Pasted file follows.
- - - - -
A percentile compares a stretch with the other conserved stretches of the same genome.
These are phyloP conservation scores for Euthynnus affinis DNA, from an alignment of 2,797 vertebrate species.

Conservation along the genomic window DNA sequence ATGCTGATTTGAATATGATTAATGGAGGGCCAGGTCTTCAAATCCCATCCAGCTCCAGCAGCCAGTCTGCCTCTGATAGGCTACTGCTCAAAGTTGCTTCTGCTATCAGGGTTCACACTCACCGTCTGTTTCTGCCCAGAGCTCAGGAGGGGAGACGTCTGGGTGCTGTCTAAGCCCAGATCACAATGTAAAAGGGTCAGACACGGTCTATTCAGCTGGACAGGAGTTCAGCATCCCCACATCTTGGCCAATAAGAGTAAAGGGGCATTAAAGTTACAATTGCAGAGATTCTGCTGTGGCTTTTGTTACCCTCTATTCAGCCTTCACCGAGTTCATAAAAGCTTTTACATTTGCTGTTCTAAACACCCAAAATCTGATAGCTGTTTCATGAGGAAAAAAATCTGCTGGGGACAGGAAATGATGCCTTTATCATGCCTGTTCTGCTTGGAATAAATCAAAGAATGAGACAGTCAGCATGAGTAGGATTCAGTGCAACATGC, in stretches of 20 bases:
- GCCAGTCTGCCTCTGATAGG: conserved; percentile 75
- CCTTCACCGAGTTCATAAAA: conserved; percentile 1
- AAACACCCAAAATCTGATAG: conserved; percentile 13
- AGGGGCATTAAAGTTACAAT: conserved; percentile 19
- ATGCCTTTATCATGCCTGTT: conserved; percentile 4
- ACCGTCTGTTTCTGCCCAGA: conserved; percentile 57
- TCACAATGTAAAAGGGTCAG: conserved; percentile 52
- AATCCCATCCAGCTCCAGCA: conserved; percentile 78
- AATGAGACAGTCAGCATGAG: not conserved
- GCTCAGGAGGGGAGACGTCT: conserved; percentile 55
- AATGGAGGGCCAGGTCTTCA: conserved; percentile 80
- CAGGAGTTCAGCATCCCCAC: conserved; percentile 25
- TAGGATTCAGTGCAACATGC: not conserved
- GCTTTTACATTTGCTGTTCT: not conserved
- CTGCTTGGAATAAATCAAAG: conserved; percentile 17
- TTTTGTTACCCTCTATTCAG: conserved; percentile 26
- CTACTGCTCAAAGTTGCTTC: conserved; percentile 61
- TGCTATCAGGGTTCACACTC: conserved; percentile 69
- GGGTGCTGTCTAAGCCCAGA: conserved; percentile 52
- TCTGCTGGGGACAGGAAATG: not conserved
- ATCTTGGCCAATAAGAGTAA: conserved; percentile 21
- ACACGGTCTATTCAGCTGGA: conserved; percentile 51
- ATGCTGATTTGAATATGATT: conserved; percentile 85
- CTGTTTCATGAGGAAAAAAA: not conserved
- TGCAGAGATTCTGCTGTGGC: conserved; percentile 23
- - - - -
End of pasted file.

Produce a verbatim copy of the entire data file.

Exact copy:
A percentile compares a stretch with the other conserved stretches of the same genome.
These are phyloP conservation scores for Euthynnus affinis DNA, from an alignment of 2,797 vertebrate species.

Conservation along the genomic window DNA sequence ATGCTGATTTGAATATGATTAATGGAGGGCCAGGTCTTCAAATCCCATCCAGCTCCAGCAGCCAGTCTGCCTCTGATAGGCTACTGCTCAAAGTTGCTTCTGCTATCAGGGTTCACACTCACCGTCTGTTTCTGCCCAGAGCTCAGGAGGGGAGACGTCTGGGTGCTGTCTAAGCCCAGATCACAATGTAAAAGGGTCAGACACGGTCTATTCAGCTGGACAGGAGTTCAGCATCCCCACATCTTGGCCAATAAGAGTAAAGGGGCATTAAAGTTACAATTGCAGAGATTCTGCTGTGGCTTTTGTTACCCTCTATTCAGCCTTCACCGAGTTCATAAAAGCTTTTACATTTGCTGTTCTAAACACCCAAAATCTGATAGCTGTTTCATGAGGAAAAAAATCTGCTGGGGACAGGAAATGATGCCTTTATCATGCCTGTTCTGCTTGGAATAAATCAAAGAATGAGACAGTCAGCATGAGTAGGATTCAGTGCAACATGC, in stretches of 20 bases:
- GCCAGTCTGCCTCTGATAGG: conserved; percentile 75
- CCTTCACCGAGTTCATAAAA: conserved; percentile 1
- AAACACCCAAAATCTGATAG: conserved; percentile 13
- AGGGGCATTAAAGTTACAAT: conserved; percentile 19
- ATGCCTTTATCATGCCTGTT: conserved; percentile 4
- ACCGTCTGTTTCTGCCCAGA: conserved; percentile 57
- TCACAATGTAAAAGGGTCAG: conserved; percentile 52
- AATCCCATCCAGCTCCAGCA: conserved; percentile 78
- AATGAGACAGTCAGCATGAG: not conserved
- GCTCAGGAGGGGAGACGTCT: conserved; percentile 55
- AATGGAGGGCCAGGTCTTCA: conserved; percentile 80
- CAGGAGTTCAGCATCCCCAC: conserved; percentile 25
- TAGGATTCAGTGCAACATGC: not conserved
- GCTTTTACATTTGCTGTTCT: not conserved
- CTGCTTGGAATAAATCAAAG: conserved; percentile 17
- TTTTGTTACCCTCTATTCAG: conserved; percentile 26
- CTACTGCTCAAAGTTGCTTC: conserved; percentile 61
- TGCTATCAGGGTTCACACTC: conserved; percentile 69
- GGGTGCTGTCTAAGCCCAGA: conserved; percentile 52
- TCTGCTGGGGACAGGAAATG: not conserved
- ATCTTGGCCAATAAGAGTAA: conserved; percentile 21
- ACACGGTCTATTCAGCTGGA: conserved; percentile 51
- ATGCTGATTTGAATATGATT: conserved; percentile 85
- CTGTTTCATGAGGAAAAAAA: not conserved
- TGCAGAGATTCTGCTGTGGC: conserved; percentile 23